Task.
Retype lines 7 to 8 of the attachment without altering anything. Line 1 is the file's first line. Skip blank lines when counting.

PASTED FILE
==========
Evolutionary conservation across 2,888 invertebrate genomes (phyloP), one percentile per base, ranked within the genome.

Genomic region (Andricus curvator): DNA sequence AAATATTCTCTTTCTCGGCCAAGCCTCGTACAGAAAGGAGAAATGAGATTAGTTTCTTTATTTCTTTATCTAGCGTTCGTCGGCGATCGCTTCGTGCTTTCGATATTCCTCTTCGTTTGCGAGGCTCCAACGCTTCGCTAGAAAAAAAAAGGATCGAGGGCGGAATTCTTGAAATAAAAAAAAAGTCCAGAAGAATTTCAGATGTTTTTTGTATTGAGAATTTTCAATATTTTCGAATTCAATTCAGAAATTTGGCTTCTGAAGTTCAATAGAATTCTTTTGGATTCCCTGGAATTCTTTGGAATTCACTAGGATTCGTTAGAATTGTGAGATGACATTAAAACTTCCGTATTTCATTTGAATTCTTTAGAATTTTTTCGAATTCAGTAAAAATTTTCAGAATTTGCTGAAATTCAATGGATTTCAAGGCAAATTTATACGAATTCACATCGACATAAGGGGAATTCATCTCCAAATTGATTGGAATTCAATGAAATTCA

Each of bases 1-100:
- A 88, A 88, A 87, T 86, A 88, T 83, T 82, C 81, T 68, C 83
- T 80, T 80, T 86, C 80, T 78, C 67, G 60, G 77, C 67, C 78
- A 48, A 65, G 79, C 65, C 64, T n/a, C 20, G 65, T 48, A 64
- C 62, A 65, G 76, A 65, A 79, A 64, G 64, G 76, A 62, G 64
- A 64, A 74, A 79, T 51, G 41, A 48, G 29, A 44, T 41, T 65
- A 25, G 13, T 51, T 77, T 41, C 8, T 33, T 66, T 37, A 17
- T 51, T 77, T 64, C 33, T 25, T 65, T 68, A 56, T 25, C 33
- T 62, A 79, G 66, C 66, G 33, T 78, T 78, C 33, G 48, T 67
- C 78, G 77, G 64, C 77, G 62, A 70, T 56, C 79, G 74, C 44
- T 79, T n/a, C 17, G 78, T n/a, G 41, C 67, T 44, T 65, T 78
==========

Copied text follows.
- C 62, A 65, G 76, A 65, A 79, A 64, G 64, G 76, A 62, G 64
- A 64, A 74, A 79, T 51, G 41, A 48, G 29, A 44, T 41, T 65